You can apply the same principle today by sharing your newly learned skills and knowledge with others. Start by translating the information into your own words. This process alone helps solidify new knowledge in your brain. Next, find some way to share what you’ve learned. Some ideas include writing a blog post, creating a podcast, or participating in a group discussion. To use relational learning, which involves relating new information to things that you already know is another great way to become a more effective learner. For example, you might associate what you learn about the play with prior knowledge you have about Shakespeare, the historical period in which the author lived, and other relevant information in case you are learning about Romeo and Juliet. Learning typically involves reading textbooks, attending lectures, or doing research in the library or on the Web for many students. Actually putting new knowledge and skills into practice can be one of the best ways to improve learning while seeing information and then writing it down is important. Focus on gaining practical experience in case you are trying to acquire a new skill or ability. If it is a sport or athletic skill, perform the activity on a regular basis.

More about how to become an effective learner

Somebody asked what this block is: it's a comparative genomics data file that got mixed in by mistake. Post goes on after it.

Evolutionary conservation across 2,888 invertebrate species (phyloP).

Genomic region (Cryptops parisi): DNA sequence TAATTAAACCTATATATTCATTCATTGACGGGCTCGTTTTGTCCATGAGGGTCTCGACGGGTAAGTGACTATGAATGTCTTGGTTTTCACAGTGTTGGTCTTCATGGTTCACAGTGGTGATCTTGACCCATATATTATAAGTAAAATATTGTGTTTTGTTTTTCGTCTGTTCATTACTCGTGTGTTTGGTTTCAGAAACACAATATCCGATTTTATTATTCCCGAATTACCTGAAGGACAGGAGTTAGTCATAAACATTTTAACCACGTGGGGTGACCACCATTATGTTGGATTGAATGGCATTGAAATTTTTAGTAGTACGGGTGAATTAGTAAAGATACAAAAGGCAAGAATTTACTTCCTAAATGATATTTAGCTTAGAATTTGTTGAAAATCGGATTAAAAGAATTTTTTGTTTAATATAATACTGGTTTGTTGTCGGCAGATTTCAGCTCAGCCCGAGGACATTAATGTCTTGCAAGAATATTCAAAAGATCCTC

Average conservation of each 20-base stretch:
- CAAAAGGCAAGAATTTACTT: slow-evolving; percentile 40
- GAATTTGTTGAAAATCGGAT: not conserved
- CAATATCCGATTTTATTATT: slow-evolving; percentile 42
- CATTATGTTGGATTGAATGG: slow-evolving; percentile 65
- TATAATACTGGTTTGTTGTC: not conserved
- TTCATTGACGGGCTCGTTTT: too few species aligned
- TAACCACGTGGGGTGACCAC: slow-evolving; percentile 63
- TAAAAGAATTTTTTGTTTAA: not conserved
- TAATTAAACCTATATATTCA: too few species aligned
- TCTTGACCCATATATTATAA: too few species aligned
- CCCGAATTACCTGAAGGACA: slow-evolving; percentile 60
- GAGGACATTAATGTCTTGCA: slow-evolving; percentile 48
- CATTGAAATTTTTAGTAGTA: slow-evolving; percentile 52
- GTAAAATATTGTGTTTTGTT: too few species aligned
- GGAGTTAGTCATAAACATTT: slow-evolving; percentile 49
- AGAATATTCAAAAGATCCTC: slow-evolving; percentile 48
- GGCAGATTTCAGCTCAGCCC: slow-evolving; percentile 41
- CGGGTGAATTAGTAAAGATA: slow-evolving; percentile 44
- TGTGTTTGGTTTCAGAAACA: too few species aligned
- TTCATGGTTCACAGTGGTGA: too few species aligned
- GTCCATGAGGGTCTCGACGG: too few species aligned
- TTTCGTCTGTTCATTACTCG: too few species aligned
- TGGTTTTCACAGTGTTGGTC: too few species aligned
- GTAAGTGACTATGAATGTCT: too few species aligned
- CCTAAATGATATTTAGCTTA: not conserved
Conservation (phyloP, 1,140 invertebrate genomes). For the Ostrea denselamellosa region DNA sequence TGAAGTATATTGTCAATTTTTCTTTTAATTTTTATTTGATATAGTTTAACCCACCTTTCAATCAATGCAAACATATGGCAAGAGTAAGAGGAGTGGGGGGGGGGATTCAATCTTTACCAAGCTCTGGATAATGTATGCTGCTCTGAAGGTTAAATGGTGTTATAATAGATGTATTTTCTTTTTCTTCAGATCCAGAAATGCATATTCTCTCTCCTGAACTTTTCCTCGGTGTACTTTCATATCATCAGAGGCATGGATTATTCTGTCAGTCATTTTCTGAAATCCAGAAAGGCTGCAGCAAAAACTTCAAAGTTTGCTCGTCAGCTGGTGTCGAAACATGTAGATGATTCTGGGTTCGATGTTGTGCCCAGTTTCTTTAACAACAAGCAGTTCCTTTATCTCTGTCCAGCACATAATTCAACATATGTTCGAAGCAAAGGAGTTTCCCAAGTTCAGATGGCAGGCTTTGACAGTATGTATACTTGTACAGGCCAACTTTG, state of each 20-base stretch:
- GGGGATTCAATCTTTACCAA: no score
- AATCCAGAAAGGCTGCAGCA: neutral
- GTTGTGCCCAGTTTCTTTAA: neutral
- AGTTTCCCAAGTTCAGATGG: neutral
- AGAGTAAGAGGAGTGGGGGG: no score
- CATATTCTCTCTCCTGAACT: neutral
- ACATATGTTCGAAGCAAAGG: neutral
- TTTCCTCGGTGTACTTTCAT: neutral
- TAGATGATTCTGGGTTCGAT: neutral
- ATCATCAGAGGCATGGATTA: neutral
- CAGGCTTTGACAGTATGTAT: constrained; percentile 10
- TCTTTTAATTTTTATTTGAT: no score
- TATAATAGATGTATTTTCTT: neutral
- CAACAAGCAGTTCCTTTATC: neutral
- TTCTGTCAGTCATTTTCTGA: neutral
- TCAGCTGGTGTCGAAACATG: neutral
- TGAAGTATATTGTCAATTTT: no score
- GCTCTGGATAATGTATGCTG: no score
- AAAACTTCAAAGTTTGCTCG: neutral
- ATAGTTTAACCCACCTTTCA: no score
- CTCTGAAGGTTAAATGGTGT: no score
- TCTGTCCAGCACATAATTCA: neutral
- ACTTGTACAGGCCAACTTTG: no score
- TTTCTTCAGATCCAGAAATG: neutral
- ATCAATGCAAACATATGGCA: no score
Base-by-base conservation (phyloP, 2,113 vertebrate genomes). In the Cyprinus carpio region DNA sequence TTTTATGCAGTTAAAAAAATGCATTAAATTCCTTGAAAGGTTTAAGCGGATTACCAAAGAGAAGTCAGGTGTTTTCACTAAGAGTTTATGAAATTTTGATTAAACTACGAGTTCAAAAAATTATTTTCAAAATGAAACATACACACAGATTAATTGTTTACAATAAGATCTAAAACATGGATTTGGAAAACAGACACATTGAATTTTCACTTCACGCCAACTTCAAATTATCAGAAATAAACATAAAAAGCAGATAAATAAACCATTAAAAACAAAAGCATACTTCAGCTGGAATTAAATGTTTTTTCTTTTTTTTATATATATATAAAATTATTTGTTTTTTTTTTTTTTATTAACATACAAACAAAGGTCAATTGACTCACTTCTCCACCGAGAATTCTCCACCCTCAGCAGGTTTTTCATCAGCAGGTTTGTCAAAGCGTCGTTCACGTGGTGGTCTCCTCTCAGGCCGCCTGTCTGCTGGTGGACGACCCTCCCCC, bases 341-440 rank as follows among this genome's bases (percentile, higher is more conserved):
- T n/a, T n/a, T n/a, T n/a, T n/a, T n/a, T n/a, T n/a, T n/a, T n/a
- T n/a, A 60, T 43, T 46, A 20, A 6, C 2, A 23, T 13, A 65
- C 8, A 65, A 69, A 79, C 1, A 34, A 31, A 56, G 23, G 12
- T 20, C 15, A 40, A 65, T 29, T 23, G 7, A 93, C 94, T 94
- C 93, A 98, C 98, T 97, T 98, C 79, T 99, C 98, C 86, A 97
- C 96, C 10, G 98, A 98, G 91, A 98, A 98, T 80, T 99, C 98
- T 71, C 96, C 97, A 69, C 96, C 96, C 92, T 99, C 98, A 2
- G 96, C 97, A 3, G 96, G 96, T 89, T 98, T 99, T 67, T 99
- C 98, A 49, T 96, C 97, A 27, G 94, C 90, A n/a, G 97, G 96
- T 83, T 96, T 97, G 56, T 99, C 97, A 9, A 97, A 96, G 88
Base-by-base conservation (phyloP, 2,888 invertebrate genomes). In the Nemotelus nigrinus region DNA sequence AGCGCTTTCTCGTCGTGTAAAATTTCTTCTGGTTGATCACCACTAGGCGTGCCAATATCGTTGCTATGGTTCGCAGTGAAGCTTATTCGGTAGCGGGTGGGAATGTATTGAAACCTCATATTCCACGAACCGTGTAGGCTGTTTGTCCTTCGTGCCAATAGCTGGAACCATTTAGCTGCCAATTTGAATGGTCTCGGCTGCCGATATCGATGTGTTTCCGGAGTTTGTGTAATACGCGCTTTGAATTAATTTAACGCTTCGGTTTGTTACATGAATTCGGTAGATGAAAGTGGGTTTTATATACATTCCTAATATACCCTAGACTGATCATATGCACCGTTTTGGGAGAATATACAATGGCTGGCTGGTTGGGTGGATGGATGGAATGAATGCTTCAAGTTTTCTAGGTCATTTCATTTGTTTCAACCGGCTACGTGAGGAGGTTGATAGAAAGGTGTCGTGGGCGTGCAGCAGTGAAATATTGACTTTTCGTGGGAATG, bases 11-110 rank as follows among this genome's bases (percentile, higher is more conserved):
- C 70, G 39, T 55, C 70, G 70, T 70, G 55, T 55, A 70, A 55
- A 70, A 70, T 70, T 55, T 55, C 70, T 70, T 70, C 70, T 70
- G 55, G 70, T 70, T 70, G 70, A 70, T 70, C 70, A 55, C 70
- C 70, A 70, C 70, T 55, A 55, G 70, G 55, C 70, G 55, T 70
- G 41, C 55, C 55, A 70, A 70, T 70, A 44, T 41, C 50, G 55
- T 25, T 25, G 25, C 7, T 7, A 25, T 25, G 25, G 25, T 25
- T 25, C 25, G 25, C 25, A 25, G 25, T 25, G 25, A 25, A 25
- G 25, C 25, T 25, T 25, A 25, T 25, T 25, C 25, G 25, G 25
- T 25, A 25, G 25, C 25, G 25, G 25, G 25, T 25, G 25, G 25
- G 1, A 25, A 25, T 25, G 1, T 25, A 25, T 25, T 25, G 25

Practice speaking with another person and surround yourself with language-immersion experiences in case you are learning a new language. Watch foreign-language films and strike up conversations with native speakers to practice your budding skills. Of course, learning isn’t a perfect process. We sometimes forget the details of things that we have already learned.  Research suggests that you are better offer simply looking up the correct answer in case you find yourself struggling to recall some tidbit of information. One study found that the longer you spend trying to remember the answer, the more likely you will be to forget the answer again in the future. Why? Because these attempts to recall previously learned information actually results in learning the "error state" instead of the correct response. To recognize your learning habits and styles is another great strategy for improving your learning efficiency. There are a number of different theories about learning styles, which can all help you gain a better understanding of how you learn best. The concept of learning styles has been the subject of considerable debate and criticism, but many students may find that understanding their study and learning preferences can still be helpful. Research has demonstrated that taking tests actually helps you better remember what you've learned, even if it wasn't covered on the test while it may seem that spending more time studying is one of the best ways to maximize learning. Even on information that was not covered by the tests, the study revealed that students who studied and were then tested had better long-term recall of the materials. Students who had extra time to study but were not tested had significantly lower recall of the materials. How can you avoid the dangers of multitasking? Start by focusing your attention on the task at hand and continue working for a predetermined amount of time.